Focus your agenda at the speed of light

It takes a photon of light a little over 8 minutes to reach the earth after it leaves the sun’s surface, but over 10,000 years to travel from the core of the sun to its surface. The density of the sun simply means that the photon cannot escape quickly.

Many business leaders highlight need for pace when they mean they want the organisation to do more. Yet driving pace without focus and prioritisation creates an organisation that is like the photon unable to escape the sun. As one strategic initiative hits all the other initiatives they inevitably lose momentum and slow down. An unfocused agenda typically has three negative consequences:

  1. Leaders can’t lead. As the adage goes, ‘if everything is a priority, then nothing is a priority.’ Even the best leaders in the biggest organisations can only focus on a few priorities at any one time. If they try to focus on too many simultaneous objectives not only will they confuse themselves, but they will also confuse the rest of the organisation (see below).
  2. Managers can’t manage. Strategic initiatives follow the law of organisational complexity; as the number of initiatives grows the effort required to deliver them increases geometrically, not arithmetically. Managers are faced with excessive demands on their time and resource, multiple inter-project linkages and dependencies, and unclear connections to their own performance objectives. In response to the many initiative leaders who tell them that their initiative is a ‘strategic priority’, the bewildered line manager’s response tends to be, “Yes, but I have a day job to do as well you know!”
  3. Front-line teams become confused. In 2004 when Stuart Rose became CEO of UK retailer, M&S, he quickly became aware of the problems created by the company’s 31 strategic projects. As he wrote in the Harvard Business Review earlier this year, “There was constant change. The company was lurching from one strategy to another. If a strategy didn’t work by Friday, a new one was initiated on Monday. The staff became demoralised by the onslaught of ever-shifting, unclear messages and strategies. It was a rapid downward spiral.”

So how do you drive focus into your business and enable it to travel at the speed of light? There are three levels of focus and prioritisation that need to be worked on in order to generate a successful agenda for action. By critically reviewing what’s important at each level will allow you and your team to create focus and alignment, and really drive pace into your organisation. The three levels are:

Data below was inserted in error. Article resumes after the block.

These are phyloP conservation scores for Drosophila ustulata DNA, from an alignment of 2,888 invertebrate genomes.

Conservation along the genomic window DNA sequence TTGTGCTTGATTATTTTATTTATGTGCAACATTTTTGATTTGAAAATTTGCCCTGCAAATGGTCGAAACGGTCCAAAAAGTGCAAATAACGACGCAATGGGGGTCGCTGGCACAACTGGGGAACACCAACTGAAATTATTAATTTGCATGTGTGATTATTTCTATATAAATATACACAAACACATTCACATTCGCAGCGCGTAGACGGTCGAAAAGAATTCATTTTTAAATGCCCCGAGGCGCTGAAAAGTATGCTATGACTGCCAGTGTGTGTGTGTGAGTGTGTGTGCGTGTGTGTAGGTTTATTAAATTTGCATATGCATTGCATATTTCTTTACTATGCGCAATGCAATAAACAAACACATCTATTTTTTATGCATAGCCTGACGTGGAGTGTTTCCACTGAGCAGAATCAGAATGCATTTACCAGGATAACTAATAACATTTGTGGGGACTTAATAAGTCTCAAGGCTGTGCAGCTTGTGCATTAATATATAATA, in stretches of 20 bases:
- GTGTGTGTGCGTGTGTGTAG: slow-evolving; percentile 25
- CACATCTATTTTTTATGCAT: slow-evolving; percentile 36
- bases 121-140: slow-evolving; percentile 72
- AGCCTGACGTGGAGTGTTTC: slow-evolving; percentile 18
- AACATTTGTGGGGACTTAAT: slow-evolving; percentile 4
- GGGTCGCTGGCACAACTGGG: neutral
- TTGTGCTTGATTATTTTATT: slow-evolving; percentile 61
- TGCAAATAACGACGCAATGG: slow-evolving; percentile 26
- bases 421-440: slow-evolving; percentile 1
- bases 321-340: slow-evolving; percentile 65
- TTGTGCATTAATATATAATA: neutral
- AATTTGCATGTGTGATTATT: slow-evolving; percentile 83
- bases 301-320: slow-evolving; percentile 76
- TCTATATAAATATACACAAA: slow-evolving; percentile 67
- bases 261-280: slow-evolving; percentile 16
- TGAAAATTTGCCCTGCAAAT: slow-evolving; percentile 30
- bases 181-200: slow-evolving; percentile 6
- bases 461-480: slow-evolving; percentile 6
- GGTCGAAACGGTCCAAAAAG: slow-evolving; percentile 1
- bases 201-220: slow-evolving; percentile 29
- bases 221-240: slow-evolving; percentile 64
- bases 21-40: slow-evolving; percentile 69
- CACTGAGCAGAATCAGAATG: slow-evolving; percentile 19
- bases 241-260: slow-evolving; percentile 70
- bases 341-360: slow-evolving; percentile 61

1. Identify key strategic themes. Distilling your strategy into three to six strategic themes enables you to communicate your future objectives succinctly to the organisation. The key here is to be specific and distinctive, and you should ensure that the key themes would not make sense if applied to your competitors. For example, confectionary and soft drinks brand leader, Cadbury Schweppes, is focused on delivering its goal of superior shareholder returns through the following key objectives:
    • Be the biggest and best global confectionary company
    • Be the best regional beverages business
    • Ensure our capabilities are best in class
    • Nurture the trust of colleagues and communities
  2. Sequencing. Phasing activity provides a clear message to your business and allows your people to focus effectively on the current priorities in the knowledge that they are part of a longer strategic journey. For example, UK bank Lloyds-TSB has set out three key phases to deliver its vision of being the best financial services organisation in the UK:
    • Phase 1: Focus on core markets (delivered through improved earnings quality and exiting non-core businesses)
    • Phase 2: Build customer franchises (focused on extending the depth of customer relationships and enhancing product range)
    • Phase 3: Expanding from strength (using new capabilities to expand customer, market and geographical reach)
  3. Focus on the highest value initiatives. The final stage of prioritisation is, within each strategic priority, to focus on those 20% of initiatives that will drive 80% of the value. Delivering these brilliantly will provide significantly better results than trying to do everything. At M&S Rose reduced the 31 projects to 10 priorities that he believed would make the biggest difference. The simplification of the strategic agenda sent out a message to everyone in the company about what was truly important.

The bottom line

Prioritising effectively and creating real focus enables your strategic initiatives to travel at the speed of light, and avoid being trapped in a dense cloud of projects. How can you prioritise your strategic agenda to drive greater pace into your organisation?

 

To find out more contact Stuart by clicking here or call +44-(0)1636-526111.